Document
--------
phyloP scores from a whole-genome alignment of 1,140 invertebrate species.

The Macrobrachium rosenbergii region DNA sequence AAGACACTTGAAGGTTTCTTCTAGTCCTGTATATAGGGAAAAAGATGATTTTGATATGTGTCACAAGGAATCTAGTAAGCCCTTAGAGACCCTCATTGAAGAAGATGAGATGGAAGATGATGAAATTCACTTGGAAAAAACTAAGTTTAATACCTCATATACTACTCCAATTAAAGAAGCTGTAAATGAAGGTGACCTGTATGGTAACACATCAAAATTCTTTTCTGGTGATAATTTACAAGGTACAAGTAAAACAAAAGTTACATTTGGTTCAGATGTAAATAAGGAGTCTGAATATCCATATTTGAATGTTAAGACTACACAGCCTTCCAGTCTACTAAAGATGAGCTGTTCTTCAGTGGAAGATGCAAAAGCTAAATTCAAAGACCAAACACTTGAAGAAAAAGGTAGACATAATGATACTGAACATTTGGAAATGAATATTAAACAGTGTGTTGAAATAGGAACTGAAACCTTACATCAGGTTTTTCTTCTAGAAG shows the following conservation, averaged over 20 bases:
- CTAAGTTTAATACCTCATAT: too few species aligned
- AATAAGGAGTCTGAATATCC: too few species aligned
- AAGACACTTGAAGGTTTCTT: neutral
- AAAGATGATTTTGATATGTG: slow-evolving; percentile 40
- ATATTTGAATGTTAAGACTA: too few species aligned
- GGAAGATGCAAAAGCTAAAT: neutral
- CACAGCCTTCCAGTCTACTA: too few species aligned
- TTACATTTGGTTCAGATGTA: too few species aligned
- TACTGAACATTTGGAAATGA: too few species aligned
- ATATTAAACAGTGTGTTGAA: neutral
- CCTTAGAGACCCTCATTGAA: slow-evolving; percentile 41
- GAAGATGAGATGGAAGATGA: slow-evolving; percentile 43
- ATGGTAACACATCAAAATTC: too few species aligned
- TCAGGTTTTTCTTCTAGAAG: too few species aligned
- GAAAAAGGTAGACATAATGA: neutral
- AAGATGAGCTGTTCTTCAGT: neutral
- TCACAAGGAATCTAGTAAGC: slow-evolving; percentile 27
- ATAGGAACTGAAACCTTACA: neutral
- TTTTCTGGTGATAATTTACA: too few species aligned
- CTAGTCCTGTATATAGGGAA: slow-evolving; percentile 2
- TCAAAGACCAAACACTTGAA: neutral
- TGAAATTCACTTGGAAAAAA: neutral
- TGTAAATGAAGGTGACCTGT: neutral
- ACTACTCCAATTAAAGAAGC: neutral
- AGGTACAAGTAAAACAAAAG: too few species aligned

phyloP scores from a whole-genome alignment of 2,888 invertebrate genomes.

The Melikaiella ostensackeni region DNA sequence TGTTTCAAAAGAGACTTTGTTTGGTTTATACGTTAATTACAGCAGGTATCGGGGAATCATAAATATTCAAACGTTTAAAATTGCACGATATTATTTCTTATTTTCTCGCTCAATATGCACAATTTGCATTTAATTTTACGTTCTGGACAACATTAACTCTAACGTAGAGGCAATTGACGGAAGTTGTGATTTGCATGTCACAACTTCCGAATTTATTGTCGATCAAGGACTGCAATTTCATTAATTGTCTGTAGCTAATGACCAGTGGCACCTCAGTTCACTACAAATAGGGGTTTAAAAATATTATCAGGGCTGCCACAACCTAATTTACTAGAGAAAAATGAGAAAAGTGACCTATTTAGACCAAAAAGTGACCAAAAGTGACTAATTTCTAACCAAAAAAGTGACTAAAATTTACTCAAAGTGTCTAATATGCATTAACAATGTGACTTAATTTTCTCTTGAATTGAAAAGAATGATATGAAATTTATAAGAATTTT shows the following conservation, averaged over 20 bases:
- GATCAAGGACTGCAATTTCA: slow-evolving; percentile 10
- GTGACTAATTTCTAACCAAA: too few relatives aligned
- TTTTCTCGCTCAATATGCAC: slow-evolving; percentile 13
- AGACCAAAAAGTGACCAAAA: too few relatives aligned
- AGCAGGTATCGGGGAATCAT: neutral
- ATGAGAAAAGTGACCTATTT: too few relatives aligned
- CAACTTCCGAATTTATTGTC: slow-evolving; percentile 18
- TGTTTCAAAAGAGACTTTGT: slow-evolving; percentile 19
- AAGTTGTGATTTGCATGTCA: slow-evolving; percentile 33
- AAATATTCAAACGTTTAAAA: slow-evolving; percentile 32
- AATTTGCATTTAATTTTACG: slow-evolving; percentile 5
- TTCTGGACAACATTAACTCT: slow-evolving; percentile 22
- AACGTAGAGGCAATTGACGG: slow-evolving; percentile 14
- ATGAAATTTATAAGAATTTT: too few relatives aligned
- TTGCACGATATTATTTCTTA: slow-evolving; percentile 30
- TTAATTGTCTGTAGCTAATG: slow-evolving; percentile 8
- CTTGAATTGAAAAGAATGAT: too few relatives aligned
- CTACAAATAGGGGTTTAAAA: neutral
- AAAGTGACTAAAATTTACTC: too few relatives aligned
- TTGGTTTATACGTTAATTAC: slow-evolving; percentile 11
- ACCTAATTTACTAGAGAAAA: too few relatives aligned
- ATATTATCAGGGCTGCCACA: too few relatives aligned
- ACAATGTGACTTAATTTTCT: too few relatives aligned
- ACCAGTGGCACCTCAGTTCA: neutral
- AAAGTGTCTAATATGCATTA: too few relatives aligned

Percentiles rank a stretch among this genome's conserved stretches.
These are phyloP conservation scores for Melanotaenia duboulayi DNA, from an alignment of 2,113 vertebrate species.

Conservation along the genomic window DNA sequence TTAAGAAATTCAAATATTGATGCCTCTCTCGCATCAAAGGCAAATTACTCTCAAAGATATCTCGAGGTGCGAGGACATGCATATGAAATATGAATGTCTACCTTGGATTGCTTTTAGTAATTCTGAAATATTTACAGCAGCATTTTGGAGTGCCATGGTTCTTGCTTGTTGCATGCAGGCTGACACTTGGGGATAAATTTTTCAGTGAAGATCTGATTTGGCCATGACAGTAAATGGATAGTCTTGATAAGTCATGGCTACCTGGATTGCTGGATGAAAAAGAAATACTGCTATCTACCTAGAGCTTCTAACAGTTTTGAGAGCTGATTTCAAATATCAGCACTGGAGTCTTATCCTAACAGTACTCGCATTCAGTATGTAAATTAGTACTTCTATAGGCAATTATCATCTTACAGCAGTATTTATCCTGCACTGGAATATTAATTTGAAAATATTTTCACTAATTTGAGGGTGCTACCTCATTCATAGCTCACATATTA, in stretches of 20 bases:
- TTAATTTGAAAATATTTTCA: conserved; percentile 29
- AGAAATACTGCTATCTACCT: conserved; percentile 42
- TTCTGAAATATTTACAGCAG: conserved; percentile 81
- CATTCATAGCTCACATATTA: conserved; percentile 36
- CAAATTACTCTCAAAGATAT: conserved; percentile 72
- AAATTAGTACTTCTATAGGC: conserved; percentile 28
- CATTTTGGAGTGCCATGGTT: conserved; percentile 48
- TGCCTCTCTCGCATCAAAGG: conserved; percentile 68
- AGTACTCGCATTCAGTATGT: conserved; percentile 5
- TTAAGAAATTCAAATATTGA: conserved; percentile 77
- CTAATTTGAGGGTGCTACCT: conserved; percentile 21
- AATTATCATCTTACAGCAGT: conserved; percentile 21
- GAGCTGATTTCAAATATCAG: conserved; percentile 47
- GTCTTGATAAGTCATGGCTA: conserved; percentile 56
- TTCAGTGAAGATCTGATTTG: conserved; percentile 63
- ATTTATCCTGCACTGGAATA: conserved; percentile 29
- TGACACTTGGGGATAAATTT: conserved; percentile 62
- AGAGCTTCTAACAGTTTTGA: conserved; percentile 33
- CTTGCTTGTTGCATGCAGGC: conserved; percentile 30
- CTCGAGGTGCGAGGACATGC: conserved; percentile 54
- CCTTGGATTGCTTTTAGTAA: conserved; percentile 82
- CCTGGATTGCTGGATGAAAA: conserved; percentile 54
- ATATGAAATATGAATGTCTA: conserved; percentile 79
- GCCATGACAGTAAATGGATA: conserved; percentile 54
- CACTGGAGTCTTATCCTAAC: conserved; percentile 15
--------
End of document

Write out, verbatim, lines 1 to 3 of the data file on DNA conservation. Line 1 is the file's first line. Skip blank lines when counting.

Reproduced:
phyloP scores from a whole-genome alignment of 1,140 invertebrate species.

The Macrobrachium rosenbergii region DNA sequence AAGACACTTGAAGGTTTCTTCTAGTCCTGTATATAGGGAAAAAGATGATTTTGATATGTGTCACAAGGAATCTAGTAAGCCCTTAGAGACCCTCATTGAAGAAGATGAGATGGAAGATGATGAAATTCACTTGGAAAAAACTAAGTTTAATACCTCATATACTACTCCAATTAAAGAAGCTGTAAATGAAGGTGACCTGTATGGTAACACATCAAAATTCTTTTCTGGTGATAATTTACAAGGTACAAGTAAAACAAAAGTTACATTTGGTTCAGATGTAAATAAGGAGTCTGAATATCCATATTTGAATGTTAAGACTACACAGCCTTCCAGTCTACTAAAGATGAGCTGTTCTTCAGTGGAAGATGCAAAAGCTAAATTCAAAGACCAAACACTTGAAGAAAAAGGTAGACATAATGATACTGAACATTTGGAAATGAATATTAAACAGTGTGTTGAAATAGGAACTGAAACCTTACATCAGGTTTTTCTTCTAGAAG shows the following conservation, averaged over 20 bases:
- CTAAGTTTAATACCTCATAT: too few species aligned